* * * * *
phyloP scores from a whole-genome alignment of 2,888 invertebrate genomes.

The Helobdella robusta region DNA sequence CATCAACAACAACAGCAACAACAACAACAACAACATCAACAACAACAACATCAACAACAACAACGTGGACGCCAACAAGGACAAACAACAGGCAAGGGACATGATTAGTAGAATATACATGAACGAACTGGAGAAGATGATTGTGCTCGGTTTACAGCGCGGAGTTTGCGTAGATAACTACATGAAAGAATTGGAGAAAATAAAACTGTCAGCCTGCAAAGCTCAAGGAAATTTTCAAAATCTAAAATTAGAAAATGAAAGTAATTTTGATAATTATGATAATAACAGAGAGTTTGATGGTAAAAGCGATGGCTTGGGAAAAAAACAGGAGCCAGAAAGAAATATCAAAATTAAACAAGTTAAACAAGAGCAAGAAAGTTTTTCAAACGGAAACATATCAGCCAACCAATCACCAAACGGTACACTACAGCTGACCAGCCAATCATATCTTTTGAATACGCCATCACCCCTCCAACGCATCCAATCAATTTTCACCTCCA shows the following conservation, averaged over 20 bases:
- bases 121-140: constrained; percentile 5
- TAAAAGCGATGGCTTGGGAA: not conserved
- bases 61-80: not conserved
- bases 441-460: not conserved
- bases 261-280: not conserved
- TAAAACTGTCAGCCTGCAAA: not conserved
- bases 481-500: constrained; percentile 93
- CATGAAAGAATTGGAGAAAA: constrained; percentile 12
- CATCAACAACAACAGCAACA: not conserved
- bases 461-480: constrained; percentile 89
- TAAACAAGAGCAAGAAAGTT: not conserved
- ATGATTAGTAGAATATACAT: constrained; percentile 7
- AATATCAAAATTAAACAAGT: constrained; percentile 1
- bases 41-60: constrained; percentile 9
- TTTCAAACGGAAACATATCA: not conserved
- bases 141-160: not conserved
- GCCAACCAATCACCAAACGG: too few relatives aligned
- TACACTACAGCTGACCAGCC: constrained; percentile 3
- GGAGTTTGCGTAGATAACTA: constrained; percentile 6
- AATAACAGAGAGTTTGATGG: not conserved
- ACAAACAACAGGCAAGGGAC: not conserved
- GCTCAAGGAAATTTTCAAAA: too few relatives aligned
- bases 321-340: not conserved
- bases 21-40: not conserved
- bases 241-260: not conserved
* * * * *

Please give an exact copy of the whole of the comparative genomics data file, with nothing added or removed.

phyloP scores from a whole-genome alignment of 2,888 invertebrate genomes.

The Helobdella robusta region DNA sequence CATCAACAACAACAGCAACAACAACAACAACAACATCAACAACAACAACATCAACAACAACAACGTGGACGCCAACAAGGACAAACAACAGGCAAGGGACATGATTAGTAGAATATACATGAACGAACTGGAGAAGATGATTGTGCTCGGTTTACAGCGCGGAGTTTGCGTAGATAACTACATGAAAGAATTGGAGAAAATAAAACTGTCAGCCTGCAAAGCTCAAGGAAATTTTCAAAATCTAAAATTAGAAAATGAAAGTAATTTTGATAATTATGATAATAACAGAGAGTTTGATGGTAAAAGCGATGGCTTGGGAAAAAAACAGGAGCCAGAAAGAAATATCAAAATTAAACAAGTTAAACAAGAGCAAGAAAGTTTTTCAAACGGAAACATATCAGCCAACCAATCACCAAACGGTACACTACAGCTGACCAGCCAATCATATCTTTTGAATACGCCATCACCCCTCCAACGCATCCAATCAATTTTCACCTCCA shows the following conservation, averaged over 20 bases:
- bases 121-140: constrained; percentile 5
- TAAAAGCGATGGCTTGGGAA: not conserved
- bases 61-80: not conserved
- bases 441-460: not conserved
- bases 261-280: not conserved
- TAAAACTGTCAGCCTGCAAA: not conserved
- bases 481-500: constrained; percentile 93
- CATGAAAGAATTGGAGAAAA: constrained; percentile 12
- CATCAACAACAACAGCAACA: not conserved
- bases 461-480: constrained; percentile 89
- TAAACAAGAGCAAGAAAGTT: not conserved
- ATGATTAGTAGAATATACAT: constrained; percentile 7
- AATATCAAAATTAAACAAGT: constrained; percentile 1
- bases 41-60: constrained; percentile 9
- TTTCAAACGGAAACATATCA: not conserved
- bases 141-160: not conserved
- GCCAACCAATCACCAAACGG: too few relatives aligned
- TACACTACAGCTGACCAGCC: constrained; percentile 3
- GGAGTTTGCGTAGATAACTA: constrained; percentile 6
- AATAACAGAGAGTTTGATGG: not conserved
- ACAAACAACAGGCAAGGGAC: not conserved
- GCTCAAGGAAATTTTCAAAA: too few relatives aligned
- bases 321-340: not conserved
- bases 21-40: not conserved
- bases 241-260: not conserved